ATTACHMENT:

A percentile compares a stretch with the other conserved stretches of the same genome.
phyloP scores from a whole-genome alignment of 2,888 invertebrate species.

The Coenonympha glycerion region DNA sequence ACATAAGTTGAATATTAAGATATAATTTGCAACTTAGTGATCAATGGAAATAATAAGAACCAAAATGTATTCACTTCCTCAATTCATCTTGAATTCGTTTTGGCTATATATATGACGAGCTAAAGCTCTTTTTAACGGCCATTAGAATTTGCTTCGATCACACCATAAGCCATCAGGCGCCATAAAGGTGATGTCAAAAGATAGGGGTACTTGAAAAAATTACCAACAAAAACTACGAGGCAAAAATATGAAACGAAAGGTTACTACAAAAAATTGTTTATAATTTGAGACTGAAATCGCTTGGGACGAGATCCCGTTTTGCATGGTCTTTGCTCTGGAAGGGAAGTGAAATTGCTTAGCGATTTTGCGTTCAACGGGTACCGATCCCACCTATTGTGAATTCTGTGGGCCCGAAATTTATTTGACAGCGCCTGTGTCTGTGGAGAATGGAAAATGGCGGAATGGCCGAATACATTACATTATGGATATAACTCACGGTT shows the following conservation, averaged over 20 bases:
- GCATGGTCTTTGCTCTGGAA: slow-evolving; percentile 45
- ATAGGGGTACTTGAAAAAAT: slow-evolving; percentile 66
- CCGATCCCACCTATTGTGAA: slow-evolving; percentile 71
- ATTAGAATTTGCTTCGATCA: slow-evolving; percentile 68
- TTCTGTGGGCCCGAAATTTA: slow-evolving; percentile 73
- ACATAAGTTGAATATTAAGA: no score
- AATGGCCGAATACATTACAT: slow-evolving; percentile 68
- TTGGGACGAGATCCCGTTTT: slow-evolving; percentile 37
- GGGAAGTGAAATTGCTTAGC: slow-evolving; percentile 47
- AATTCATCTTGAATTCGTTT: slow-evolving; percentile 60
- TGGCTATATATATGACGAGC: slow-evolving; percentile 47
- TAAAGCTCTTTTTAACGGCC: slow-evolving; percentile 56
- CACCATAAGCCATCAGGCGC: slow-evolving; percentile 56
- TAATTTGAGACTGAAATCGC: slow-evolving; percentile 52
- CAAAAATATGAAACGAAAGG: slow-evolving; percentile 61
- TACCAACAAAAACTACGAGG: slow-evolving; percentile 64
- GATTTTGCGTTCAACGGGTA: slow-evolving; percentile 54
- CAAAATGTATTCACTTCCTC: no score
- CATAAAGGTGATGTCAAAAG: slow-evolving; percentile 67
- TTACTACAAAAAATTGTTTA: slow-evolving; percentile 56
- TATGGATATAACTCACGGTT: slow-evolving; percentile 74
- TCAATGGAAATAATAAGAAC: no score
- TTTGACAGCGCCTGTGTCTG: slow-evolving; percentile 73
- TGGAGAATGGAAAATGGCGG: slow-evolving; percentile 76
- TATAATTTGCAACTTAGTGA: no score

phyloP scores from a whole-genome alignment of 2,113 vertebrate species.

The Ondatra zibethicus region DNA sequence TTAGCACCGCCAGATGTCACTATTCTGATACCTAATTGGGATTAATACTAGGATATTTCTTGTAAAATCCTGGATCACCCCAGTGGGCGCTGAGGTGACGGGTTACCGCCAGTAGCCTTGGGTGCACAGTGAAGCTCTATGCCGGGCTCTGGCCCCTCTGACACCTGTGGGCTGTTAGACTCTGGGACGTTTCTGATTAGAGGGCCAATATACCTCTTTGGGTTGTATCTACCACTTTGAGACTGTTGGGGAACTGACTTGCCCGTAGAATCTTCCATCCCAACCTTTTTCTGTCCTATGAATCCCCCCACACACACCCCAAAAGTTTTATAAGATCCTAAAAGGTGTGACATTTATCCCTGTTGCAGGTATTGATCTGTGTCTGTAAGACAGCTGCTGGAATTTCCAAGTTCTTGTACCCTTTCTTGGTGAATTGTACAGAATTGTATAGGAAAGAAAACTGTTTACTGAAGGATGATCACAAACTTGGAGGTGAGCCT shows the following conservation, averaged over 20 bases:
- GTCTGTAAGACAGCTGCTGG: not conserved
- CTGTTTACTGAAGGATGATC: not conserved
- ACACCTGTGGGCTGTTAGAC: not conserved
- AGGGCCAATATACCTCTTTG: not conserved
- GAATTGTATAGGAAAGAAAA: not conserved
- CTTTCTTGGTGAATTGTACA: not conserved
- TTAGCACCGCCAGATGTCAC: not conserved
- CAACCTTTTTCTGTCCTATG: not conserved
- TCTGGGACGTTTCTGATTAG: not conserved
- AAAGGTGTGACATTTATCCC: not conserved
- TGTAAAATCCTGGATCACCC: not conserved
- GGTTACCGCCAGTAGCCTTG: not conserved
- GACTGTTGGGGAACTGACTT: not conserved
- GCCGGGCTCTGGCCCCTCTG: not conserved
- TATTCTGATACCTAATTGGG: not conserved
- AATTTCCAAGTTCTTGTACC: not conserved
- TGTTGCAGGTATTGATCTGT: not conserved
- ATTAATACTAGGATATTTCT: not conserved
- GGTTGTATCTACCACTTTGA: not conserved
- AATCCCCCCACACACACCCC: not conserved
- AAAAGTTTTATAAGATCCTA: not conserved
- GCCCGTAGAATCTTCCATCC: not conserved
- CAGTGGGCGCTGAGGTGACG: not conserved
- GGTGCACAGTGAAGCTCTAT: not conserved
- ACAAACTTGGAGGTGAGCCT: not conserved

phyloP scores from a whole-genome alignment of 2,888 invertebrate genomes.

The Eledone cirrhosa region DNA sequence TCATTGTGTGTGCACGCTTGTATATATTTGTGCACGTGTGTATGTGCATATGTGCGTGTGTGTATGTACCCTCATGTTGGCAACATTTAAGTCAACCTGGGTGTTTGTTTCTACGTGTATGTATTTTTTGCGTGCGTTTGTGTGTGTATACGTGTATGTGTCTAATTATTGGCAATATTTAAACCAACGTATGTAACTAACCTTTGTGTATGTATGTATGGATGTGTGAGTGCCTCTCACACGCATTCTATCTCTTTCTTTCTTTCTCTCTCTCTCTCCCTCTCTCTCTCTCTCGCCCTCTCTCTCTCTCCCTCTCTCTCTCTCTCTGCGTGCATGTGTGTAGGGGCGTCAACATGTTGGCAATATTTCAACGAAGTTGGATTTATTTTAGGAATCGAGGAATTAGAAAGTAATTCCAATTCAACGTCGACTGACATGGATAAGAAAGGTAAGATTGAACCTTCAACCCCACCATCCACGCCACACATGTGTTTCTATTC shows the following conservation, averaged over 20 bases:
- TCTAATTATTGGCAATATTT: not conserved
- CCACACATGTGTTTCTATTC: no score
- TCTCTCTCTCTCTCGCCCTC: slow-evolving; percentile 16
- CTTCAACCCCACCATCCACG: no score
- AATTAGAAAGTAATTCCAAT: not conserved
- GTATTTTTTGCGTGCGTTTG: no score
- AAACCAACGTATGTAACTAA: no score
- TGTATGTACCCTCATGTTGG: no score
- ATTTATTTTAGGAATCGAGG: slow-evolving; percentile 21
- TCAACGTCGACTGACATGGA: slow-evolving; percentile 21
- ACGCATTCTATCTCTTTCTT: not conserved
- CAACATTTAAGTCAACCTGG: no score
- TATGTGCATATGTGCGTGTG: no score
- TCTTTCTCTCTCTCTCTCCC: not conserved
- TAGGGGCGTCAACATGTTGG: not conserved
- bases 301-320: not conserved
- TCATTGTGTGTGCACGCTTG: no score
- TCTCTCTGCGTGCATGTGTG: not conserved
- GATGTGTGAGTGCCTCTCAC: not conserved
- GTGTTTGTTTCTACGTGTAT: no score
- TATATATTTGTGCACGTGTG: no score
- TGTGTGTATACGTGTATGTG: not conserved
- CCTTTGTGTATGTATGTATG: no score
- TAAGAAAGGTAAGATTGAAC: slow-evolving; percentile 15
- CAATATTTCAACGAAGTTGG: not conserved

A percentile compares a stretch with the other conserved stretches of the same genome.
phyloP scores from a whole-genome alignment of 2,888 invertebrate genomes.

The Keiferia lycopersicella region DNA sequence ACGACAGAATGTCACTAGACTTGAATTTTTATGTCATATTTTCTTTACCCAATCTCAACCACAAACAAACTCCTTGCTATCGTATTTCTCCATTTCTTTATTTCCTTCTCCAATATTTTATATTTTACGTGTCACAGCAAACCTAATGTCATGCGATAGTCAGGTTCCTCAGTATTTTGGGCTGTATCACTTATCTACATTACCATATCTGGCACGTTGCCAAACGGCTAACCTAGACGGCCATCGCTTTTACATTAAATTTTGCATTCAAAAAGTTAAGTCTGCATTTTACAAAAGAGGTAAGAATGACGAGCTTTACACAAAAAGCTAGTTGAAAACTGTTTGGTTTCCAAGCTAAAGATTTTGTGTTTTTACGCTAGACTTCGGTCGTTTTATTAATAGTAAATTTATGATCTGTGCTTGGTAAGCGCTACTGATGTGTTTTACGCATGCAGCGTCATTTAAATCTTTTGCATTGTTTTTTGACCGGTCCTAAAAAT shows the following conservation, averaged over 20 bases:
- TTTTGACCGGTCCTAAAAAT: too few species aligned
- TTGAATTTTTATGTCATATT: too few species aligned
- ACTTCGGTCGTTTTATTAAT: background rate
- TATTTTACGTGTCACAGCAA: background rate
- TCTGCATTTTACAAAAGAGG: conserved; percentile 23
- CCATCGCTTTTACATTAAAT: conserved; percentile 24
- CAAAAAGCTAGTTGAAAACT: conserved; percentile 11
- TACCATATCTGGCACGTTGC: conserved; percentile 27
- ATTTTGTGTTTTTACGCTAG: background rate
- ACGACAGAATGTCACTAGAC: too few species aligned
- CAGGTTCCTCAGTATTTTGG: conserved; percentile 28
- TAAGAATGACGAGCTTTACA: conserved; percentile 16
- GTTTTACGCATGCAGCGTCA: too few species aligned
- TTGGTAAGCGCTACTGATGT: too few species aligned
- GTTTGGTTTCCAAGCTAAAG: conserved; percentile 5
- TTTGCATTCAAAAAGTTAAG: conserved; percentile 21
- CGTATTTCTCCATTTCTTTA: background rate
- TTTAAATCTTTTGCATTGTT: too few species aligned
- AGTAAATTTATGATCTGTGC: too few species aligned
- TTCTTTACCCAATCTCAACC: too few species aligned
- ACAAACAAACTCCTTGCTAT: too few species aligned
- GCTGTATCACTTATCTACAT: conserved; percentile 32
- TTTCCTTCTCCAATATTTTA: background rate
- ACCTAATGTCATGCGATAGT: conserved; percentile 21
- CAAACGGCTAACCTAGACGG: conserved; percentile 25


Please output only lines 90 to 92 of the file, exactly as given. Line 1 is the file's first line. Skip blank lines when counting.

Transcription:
- TCTGCATTTTACAAAAGAGG: conserved; percentile 23
- CCATCGCTTTTACATTAAAT: conserved; percentile 24
- CAAAAAGCTAGTTGAAAACT: conserved; percentile 11